Jaison Greene gives advice on healthy and mindful living:
- Holistic health coach in New York City.
- Didn’t have the best eating habits, but became interested after some immediate family was diagnosed with cancer.
- Graduated from the Institute of Integrative Nutrition, including the advanced program.
- Began consulting with clients and helping people eat better on their own terms.
Laying a Healthy Foundation
“What we learn, growing up, about food is usually what we carry with us into adulthood. It is very important to instill some best practices and get your children to be thinking about their own health, wellness, and nutrition,” says Greene.
Some habits to instill in high school:
- Help your child recognize when they become stressed and how to alleviate that stress in a healthy way.
- Greene suggests doing deep breathing exercises and discussing what their feelings are.
- Pay particular attention to food so as not to over, or under, eat.
- Each child and family is different, but it is important to have the conversation before arriving at college.
- Eat a nutritious breakfast everyday.
Avoiding the Freshmen Fifteen
Both genders are susceptible to weight gain due to stress of being in a new environment. Greene recommends that parents can at home, “Start to establish some clear best practices with your child around eating and around what happens when things don’t go their way or they are upset about something.”
Eating is how most people deal with stress. Some things to do instead of eating:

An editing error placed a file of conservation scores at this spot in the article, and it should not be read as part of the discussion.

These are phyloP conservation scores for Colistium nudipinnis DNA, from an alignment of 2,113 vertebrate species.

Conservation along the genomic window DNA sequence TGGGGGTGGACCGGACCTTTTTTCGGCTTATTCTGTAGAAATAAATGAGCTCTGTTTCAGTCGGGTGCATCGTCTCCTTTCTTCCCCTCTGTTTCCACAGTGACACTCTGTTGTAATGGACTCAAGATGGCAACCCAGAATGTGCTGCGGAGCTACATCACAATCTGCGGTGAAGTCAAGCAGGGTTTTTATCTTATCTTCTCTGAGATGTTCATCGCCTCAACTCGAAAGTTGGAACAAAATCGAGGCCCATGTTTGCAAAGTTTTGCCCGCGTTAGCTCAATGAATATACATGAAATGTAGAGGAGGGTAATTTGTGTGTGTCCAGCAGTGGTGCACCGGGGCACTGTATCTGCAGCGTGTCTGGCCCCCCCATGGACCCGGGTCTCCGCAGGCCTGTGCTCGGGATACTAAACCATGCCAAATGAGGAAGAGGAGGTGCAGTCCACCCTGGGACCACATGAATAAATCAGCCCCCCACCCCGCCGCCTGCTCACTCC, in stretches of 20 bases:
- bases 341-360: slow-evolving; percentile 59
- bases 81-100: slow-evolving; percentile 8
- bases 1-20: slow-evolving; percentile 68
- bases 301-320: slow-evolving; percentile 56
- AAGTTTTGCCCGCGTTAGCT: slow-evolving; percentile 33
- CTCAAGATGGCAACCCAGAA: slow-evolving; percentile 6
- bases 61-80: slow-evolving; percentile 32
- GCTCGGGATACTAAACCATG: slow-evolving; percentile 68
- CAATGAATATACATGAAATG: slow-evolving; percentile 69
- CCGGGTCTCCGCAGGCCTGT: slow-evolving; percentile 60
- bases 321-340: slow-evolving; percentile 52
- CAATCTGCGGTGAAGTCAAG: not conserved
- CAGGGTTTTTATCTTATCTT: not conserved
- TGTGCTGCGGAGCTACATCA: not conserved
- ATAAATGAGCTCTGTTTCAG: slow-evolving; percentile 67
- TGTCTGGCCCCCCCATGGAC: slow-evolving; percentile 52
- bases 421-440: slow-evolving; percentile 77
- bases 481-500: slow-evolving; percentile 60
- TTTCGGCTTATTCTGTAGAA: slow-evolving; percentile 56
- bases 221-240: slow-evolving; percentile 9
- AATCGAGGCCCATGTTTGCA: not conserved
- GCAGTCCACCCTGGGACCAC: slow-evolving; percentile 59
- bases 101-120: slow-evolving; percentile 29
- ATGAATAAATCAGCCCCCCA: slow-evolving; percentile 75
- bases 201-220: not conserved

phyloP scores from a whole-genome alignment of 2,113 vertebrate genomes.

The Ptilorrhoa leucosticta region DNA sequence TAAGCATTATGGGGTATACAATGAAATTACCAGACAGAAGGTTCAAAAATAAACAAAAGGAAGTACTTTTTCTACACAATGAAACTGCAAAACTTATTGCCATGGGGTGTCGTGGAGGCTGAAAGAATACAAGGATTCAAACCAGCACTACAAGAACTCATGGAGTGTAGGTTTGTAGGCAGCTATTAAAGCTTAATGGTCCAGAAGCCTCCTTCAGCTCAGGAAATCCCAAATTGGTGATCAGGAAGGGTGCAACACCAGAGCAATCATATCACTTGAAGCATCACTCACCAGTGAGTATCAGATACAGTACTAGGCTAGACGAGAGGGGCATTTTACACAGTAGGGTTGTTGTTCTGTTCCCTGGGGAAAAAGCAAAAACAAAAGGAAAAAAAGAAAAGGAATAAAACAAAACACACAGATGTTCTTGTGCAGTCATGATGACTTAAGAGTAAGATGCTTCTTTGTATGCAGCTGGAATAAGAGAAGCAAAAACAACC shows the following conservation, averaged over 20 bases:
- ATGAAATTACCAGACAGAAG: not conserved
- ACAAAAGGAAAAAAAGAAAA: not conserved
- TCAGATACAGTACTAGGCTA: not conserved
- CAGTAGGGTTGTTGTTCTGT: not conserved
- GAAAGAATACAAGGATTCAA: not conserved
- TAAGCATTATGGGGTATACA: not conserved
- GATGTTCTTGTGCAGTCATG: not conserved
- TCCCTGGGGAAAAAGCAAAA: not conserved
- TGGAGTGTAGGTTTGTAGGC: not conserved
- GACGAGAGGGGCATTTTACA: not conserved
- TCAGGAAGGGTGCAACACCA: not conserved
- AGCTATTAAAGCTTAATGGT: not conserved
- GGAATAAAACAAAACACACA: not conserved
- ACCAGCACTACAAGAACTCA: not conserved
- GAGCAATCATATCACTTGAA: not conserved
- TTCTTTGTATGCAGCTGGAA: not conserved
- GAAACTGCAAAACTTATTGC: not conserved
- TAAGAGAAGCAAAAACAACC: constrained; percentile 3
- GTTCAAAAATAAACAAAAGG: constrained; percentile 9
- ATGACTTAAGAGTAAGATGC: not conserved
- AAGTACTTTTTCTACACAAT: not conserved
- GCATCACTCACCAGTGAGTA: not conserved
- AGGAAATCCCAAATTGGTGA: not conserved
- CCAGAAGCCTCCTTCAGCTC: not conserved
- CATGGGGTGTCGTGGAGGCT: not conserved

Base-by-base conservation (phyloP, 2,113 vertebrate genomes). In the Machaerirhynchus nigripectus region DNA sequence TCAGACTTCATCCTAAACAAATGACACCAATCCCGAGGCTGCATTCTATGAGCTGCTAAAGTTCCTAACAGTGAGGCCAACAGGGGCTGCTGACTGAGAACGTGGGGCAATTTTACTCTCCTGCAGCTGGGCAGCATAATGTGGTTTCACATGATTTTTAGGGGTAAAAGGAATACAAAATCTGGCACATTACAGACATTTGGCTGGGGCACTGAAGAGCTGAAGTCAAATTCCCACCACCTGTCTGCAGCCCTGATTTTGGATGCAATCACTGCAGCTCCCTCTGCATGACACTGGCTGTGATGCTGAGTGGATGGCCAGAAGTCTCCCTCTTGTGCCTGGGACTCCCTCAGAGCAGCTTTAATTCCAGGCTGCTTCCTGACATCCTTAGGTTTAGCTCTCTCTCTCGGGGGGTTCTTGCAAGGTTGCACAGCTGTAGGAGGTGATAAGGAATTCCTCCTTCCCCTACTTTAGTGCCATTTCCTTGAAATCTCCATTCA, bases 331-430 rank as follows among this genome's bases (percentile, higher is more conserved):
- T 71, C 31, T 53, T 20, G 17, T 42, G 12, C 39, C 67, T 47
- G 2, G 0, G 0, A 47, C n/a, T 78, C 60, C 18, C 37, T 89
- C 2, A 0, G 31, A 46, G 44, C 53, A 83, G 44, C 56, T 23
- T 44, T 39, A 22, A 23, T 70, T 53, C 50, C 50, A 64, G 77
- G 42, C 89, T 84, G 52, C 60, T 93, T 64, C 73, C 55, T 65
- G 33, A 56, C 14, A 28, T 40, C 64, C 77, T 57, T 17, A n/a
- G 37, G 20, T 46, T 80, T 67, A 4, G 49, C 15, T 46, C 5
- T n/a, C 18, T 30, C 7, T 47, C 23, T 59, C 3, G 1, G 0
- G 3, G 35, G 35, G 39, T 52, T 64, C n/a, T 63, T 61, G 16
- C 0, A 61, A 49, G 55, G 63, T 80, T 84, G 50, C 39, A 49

- Calling home to talk to a trusted friend of family member
- Write down feelings
- Listen to music
- Take a nap
Parents can talk about their own experiences with nutrition in college and how it was difficult to change their behaviors. “If you are younger it makes it easier to continue these good habits,” notes Greene.
Having Quality Meals Makes a Difference
Foods need to have nutrition to get you through the day. Breakfast is the hardest meal for most students.
A few easy food ideas are:
- Have something green at every meal
- Cereal and milk, with a piece of fruit as a snack
- Yogurt and granola
- Energy bar that isn’t high in sugar
Greene gives an easy way to remember the importance of meals as, “Eat breakfast like a king or a queen, eat lunch like a prince or a princess, and eat dinner like a pauper.” Breakfast sets your body up to have the most energy for the day. If breakfast is skipped, the energy must be borrowed from other parts of the body and has a detrimental effect over time.
College Meal Plans
Colleges are providing more choices with their meal plan to be more competitive and it is something to consider when choosing a college. Visit the dining hall in person and ask questions about the meals. Greene stresses, “If you include something green at every meal, cooked or from the salad bar, you are giving yourself a better shot at being successful overall.”
Also giving permission for a cheat meal one day a week allows some freedom and flexibility.
Greene recommends, when communicating with your child about what they plan to eat in college, “It is more important to have an open mind and have an open dialogue so it isn’t just your law as the parent.”
Quick Nutritional and Wellness Tips
Some final nutrition and wellness advice from Greene:
- Have a cheat day in mind where students plan to eat the healthier foods and salad during the week, but have the freedom to eat unrestricted at a scheduled meal once a day or once a week.
- Drink water and bring a water bottle with you everywhere.
- Set up a sleep routine to ensure a better night’s sleep.
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